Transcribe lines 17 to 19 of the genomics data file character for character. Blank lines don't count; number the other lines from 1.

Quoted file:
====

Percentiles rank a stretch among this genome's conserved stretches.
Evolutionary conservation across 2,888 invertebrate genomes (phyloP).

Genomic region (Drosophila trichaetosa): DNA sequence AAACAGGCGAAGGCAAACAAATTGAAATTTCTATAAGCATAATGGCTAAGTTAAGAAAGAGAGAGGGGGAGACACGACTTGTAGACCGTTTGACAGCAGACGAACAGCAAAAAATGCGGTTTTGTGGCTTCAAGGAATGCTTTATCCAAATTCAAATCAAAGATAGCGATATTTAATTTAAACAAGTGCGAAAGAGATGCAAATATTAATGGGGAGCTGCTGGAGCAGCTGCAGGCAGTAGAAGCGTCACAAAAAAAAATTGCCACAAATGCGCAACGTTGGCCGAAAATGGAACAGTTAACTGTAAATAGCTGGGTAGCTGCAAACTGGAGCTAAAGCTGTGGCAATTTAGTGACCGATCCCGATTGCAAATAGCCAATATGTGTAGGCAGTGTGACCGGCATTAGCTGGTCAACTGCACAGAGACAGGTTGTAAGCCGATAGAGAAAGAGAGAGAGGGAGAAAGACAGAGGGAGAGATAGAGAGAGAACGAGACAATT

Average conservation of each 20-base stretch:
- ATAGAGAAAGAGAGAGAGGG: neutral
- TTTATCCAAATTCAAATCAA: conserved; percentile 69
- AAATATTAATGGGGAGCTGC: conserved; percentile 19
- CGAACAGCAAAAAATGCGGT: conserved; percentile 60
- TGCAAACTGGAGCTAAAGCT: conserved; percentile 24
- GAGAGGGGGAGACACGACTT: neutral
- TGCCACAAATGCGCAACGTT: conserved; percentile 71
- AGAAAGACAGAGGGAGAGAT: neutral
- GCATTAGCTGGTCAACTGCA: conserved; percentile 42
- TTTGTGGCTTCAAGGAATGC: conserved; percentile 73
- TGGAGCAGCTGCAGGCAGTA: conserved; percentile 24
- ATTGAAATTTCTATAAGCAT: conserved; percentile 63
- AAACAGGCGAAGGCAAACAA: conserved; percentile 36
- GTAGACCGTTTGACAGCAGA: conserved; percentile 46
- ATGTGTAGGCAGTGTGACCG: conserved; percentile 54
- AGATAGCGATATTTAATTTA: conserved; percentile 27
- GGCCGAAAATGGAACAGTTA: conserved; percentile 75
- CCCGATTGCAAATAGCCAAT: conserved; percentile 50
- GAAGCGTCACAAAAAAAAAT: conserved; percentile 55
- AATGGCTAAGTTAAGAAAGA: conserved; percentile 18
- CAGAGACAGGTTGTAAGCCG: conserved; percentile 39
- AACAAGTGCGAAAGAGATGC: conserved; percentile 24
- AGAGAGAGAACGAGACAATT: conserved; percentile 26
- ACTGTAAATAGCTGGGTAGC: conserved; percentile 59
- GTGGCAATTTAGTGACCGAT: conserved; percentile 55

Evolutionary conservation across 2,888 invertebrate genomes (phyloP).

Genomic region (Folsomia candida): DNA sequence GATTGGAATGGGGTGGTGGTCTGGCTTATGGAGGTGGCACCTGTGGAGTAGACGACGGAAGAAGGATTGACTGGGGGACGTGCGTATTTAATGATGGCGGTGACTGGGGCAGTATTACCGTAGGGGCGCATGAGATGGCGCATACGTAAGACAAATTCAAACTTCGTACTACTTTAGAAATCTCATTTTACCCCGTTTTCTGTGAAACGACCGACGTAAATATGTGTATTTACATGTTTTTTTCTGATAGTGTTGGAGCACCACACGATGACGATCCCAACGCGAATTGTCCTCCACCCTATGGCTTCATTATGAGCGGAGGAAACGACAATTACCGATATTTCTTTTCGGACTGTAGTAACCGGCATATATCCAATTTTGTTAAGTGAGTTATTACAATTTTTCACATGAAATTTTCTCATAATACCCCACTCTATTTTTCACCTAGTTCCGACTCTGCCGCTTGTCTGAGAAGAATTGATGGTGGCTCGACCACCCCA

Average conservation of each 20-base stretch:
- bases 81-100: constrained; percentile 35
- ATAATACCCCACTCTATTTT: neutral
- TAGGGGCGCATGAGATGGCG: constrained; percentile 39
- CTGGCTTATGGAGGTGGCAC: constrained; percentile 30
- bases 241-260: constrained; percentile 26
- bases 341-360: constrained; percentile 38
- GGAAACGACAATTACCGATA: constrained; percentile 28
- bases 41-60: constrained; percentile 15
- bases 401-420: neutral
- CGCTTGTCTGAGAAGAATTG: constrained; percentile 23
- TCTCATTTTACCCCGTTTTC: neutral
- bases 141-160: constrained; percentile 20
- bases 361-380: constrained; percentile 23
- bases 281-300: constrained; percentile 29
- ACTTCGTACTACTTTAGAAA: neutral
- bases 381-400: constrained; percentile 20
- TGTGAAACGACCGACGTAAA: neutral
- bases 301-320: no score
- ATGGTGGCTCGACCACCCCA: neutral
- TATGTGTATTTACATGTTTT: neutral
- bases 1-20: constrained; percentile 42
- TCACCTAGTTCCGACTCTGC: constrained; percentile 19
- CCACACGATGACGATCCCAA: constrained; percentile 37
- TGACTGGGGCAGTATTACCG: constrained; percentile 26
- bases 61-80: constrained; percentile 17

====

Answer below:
- AAACAGGCGAAGGCAAACAA: conserved; percentile 36
- GTAGACCGTTTGACAGCAGA: conserved; percentile 46
- ATGTGTAGGCAGTGTGACCG: conserved; percentile 54